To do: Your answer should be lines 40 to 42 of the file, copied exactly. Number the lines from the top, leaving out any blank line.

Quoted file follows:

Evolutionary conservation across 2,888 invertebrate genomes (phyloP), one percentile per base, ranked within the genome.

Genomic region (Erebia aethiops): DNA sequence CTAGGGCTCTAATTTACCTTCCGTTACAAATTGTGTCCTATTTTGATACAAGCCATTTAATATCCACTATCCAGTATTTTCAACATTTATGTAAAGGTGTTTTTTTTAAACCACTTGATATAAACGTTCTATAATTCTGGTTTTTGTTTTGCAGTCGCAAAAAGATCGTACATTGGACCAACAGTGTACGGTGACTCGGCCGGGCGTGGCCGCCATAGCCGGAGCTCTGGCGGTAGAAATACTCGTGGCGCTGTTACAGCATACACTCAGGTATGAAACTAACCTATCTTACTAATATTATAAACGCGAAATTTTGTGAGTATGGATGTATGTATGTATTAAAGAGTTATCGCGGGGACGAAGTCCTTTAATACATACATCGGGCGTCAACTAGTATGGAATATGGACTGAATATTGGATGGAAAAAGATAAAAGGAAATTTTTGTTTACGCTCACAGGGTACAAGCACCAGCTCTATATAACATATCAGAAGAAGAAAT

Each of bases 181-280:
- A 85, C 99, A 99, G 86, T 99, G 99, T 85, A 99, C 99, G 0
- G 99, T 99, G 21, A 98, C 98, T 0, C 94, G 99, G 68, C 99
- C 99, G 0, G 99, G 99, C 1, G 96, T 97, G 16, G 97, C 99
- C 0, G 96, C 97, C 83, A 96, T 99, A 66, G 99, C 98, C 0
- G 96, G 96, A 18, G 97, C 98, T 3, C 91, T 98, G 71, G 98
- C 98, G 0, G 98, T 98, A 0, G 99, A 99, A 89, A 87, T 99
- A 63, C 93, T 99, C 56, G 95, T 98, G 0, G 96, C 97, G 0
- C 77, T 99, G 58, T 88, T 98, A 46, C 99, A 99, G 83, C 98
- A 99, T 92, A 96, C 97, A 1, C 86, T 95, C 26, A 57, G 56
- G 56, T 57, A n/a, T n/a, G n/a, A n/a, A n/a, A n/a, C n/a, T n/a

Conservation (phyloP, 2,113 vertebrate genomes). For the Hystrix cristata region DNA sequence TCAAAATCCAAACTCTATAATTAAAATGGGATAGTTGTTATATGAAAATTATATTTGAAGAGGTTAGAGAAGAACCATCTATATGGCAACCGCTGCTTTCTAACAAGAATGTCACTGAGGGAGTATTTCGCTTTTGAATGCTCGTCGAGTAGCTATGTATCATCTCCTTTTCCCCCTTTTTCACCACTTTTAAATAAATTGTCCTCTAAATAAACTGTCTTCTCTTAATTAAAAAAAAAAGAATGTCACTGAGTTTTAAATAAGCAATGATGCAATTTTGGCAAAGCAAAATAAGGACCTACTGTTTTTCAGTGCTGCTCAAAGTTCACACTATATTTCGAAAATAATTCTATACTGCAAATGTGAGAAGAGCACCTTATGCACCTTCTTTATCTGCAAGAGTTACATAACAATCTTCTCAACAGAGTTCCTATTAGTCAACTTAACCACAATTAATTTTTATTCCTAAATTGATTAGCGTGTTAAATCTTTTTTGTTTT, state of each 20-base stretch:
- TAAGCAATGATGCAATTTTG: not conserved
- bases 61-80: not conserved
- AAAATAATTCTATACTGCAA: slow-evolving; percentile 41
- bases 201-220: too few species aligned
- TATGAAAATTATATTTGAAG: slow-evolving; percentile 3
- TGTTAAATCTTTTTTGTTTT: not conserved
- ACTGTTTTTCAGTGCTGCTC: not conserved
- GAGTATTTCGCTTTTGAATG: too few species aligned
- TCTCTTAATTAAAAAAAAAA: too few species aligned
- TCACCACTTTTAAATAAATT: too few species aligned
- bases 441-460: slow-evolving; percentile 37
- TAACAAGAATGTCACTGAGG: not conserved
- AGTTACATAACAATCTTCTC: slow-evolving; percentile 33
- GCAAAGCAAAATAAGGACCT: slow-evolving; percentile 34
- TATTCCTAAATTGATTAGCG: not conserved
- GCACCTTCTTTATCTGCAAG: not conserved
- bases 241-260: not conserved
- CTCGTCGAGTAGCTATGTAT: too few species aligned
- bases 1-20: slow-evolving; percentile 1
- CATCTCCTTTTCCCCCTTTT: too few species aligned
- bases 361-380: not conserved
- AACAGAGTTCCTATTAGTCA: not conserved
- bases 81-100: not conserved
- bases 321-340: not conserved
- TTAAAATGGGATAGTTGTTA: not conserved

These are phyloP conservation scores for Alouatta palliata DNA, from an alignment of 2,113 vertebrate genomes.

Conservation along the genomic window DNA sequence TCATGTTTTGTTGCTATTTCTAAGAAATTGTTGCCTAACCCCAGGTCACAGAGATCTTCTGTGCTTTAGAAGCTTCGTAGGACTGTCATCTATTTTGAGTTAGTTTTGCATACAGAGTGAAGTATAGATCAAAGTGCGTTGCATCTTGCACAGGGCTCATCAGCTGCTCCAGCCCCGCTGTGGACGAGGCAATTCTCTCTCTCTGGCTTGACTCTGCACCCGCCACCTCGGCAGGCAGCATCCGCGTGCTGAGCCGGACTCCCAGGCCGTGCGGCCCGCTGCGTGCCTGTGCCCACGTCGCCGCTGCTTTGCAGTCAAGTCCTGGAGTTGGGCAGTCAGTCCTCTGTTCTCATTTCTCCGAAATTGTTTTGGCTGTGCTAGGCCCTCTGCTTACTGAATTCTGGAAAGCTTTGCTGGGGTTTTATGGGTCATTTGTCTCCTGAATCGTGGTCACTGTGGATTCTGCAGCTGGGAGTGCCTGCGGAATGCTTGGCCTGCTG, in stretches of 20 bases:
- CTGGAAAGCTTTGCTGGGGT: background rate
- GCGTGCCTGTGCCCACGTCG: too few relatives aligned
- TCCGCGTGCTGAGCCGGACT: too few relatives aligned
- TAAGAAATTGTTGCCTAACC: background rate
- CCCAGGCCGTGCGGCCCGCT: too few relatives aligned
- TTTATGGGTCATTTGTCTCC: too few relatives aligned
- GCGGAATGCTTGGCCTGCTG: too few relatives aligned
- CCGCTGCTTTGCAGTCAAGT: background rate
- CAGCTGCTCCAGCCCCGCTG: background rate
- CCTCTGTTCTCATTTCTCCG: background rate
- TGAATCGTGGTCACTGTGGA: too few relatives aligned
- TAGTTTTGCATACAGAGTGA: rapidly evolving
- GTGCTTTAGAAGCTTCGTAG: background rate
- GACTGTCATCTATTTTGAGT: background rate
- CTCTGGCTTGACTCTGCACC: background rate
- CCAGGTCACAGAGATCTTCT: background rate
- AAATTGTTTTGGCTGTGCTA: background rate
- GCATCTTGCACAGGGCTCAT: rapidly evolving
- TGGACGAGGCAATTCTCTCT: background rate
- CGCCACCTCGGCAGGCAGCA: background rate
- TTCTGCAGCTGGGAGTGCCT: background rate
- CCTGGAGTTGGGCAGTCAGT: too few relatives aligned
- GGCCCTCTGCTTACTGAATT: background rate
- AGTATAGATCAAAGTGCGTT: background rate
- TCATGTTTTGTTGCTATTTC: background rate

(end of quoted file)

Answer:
These are phyloP conservation scores for Alouatta palliata DNA, from an alignment of 2,113 vertebrate genomes.

Conservation along the genomic window DNA sequence TCATGTTTTGTTGCTATTTCTAAGAAATTGTTGCCTAACCCCAGGTCACAGAGATCTTCTGTGCTTTAGAAGCTTCGTAGGACTGTCATCTATTTTGAGTTAGTTTTGCATACAGAGTGAAGTATAGATCAAAGTGCGTTGCATCTTGCACAGGGCTCATCAGCTGCTCCAGCCCCGCTGTGGACGAGGCAATTCTCTCTCTCTGGCTTGACTCTGCACCCGCCACCTCGGCAGGCAGCATCCGCGTGCTGAGCCGGACTCCCAGGCCGTGCGGCCCGCTGCGTGCCTGTGCCCACGTCGCCGCTGCTTTGCAGTCAAGTCCTGGAGTTGGGCAGTCAGTCCTCTGTTCTCATTTCTCCGAAATTGTTTTGGCTGTGCTAGGCCCTCTGCTTACTGAATTCTGGAAAGCTTTGCTGGGGTTTTATGGGTCATTTGTCTCCTGAATCGTGGTCACTGTGGATTCTGCAGCTGGGAGTGCCTGCGGAATGCTTGGCCTGCTG, in stretches of 20 bases:
- CTGGAAAGCTTTGCTGGGGT: background rate